Wyoming’s coal industry has been a mainstay of the state’s economy for decades. Yet as market forces and regulation spur a transition away from coal-fired power generation, Wyoming is well-positioned to entice industrial developers to the state with an advantage that is often overlooked: the impressive array of facilities that support coal industry operations. There are dozens of these industrial sites, each representing millions of dollars of infrastructure investment on assets ranging from rail access and water and sewer services to large fabrication buildings, offices and high voltage powerlines.
A new study, commissioned by The Nature Conservancy in Wyoming, identifies all the coal industry sites in the state, catalogues their assets and suggests pathways to encourage mine facility reuse.
Instead of investing millions of dollars developing new sites and facilities, companies can realize tremendous savings by repurposing these existing Wyoming assets. They can also benefit from the knowledgeable in-place workforce. Doing so will provide new employment opportunities to communities and families whose economic lifeblood is under stress by the decline in coal. Focusing new development on areas already disturbed can indirectly protect intact wildlife habitat elsewhere in the state as well. Wyoming can and should seize the opportunity before us by adjusting regulations and supporting a new life for our legacy industrial assets.
“Infrastructure reuse is one of the single biggest opportunities for our area’s economic future,” said Rusty Bell, Director of Campbell County’s Office of Economic Transformation. “We have hundreds of millions of dollars in infrastructure that could be marketed for reuse. Having a way for the timely, seamless transition of these assets … would be a game changer for coal reliant communities … The work The Nature Conservancy is doing to report the actual value of these sites will help tremendously.”
Why Tear It Down?
The study advocates a change from business as usual for decommissioned mines and power plants. For the most part, current reclamation plans for these sites call for razing all facilities and returning the land to grassland for livestock grazing and wildlife habitat. This is the appropriate policy for most post-mining lands, but the 5-10% with reusable facilities have different value. Once a mining site is fully reclaimed and all facilities removed, it is unlikely to be targeted for new development because of risk and uncertainty from possible pollution or soil instability. New industrial facilities that could have re-purposed these sites would likely be constructed on undeveloped land, leading to unnecessary impacts on wildlife and other natural and cultural values.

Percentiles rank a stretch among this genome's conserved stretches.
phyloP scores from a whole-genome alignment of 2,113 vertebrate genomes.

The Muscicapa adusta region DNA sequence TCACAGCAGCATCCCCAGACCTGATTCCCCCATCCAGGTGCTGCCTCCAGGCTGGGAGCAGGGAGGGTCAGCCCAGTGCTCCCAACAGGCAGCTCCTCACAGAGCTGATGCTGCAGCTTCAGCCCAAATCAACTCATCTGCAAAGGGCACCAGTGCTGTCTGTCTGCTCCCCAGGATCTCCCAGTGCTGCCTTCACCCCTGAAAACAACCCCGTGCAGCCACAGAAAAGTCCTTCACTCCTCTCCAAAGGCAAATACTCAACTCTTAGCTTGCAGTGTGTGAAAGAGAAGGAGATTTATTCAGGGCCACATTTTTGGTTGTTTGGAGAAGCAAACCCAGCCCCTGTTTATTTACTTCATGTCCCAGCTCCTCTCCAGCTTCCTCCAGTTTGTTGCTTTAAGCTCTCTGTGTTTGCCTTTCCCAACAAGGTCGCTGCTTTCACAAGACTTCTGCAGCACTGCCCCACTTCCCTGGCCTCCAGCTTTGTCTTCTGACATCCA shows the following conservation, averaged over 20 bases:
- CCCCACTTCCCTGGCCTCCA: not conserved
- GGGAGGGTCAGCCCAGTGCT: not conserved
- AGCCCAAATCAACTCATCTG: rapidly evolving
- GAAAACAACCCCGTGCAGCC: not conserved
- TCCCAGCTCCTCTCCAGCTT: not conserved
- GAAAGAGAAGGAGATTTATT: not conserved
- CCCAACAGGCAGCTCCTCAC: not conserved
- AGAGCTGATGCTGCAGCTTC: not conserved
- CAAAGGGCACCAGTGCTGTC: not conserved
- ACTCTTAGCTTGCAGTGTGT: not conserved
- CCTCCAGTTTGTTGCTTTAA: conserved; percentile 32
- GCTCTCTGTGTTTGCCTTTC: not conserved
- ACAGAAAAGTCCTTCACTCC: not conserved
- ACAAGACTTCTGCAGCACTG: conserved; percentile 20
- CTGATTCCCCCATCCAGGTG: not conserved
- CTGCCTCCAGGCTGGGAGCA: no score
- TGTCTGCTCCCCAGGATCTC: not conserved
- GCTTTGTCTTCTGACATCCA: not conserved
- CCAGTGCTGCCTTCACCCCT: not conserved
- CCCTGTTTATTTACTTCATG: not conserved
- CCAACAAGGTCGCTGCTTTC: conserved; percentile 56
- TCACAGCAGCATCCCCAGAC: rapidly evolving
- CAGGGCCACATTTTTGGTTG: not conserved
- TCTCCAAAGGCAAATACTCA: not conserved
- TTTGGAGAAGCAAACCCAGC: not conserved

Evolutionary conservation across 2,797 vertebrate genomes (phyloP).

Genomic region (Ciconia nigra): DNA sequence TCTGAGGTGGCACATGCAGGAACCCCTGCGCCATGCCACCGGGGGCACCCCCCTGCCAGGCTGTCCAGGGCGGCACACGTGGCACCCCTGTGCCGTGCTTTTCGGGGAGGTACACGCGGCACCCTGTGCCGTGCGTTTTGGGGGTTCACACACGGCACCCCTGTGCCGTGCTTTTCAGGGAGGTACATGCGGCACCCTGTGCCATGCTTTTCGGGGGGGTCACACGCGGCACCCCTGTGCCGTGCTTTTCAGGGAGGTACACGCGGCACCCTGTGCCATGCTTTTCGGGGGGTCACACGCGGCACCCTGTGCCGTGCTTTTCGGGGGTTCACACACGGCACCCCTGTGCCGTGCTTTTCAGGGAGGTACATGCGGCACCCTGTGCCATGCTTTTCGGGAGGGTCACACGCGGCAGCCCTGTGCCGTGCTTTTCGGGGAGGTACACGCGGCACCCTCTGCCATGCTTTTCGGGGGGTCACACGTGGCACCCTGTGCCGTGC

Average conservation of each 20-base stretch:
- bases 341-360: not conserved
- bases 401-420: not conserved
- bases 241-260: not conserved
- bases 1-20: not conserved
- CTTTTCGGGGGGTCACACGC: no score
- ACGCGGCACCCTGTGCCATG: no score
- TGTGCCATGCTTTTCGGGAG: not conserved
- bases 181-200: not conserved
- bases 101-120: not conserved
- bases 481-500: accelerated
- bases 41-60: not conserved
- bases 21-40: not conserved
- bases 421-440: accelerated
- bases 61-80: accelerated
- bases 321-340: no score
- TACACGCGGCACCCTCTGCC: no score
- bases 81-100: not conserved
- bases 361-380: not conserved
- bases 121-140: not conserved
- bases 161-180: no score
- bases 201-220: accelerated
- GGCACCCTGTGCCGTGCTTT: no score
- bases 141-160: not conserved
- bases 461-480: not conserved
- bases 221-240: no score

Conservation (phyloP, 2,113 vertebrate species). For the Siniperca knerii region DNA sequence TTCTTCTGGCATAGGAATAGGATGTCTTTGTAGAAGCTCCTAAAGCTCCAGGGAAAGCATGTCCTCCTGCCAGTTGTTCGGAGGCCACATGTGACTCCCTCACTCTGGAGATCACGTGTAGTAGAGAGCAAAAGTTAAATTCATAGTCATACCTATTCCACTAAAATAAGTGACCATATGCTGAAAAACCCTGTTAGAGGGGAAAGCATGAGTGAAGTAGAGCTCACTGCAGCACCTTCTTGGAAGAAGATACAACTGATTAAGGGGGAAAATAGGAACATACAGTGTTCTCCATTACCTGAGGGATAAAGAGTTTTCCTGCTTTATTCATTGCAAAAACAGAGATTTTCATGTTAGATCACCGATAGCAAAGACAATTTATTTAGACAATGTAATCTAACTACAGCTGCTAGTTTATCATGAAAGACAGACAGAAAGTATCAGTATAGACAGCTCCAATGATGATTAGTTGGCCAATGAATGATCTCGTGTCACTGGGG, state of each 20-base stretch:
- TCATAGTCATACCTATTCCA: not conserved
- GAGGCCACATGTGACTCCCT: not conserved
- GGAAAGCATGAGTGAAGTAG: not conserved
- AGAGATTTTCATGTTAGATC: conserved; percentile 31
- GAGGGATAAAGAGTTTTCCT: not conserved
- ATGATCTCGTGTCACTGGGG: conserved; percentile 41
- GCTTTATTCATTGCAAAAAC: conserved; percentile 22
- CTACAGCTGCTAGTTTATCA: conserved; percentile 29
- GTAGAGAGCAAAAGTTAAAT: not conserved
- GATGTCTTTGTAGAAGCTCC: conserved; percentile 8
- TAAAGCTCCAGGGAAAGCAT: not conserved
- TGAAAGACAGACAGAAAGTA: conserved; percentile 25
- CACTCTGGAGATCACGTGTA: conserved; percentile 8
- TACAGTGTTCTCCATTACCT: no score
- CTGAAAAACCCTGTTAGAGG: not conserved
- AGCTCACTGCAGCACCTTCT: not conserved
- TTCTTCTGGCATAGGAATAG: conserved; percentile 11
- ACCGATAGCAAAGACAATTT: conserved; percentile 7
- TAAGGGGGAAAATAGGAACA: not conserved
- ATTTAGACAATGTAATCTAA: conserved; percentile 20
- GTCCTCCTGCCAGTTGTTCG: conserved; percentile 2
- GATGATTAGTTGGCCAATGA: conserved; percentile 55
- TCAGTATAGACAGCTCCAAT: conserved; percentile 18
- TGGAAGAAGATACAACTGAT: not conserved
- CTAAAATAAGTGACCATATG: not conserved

A working group is being organized by TNC’s partners at the Wyoming County Commissioner’s Association to advance solutions and promote infrastructure reuse. Some ideas being explored include changes in zoning, streamlined permitting, funding local economic development groups or a legislative resolution instructing agencies to support mine reclamation plans that include repurposing.
“This exciting concept can help Wyoming to find new economic opportunity, diversify its economy and help sustain communities, while protecting wildlife habitat and culturally sensitive lands elsewhere in the state.” said Justin Loyka, Energy Programs Manager for The Nature Conservancy in Wyoming.
Related content: Learn about the Brightfields Energy Siting Initiative mapping tool that indicates sites where development would have the least environmental and cultural impacts.
The Nature Conservancy is a global conservation organization dedicated to conserving the lands and waters on which all life depends. Guided by science, we create innovative, on-the-ground solutions to our world’s toughest challenges so that nature and people can thrive together. We are tackling climate change, conserving lands, waters and oceans at an unprecedented scale, providing food and water sustainably and helping make cities more sustainable. Working in more than 70 countries and territories, we use a collaborative approach that engages local communities, governments, the private sector, and other partners. To learn more, visit nature.org or follow @nature_press on Twitter.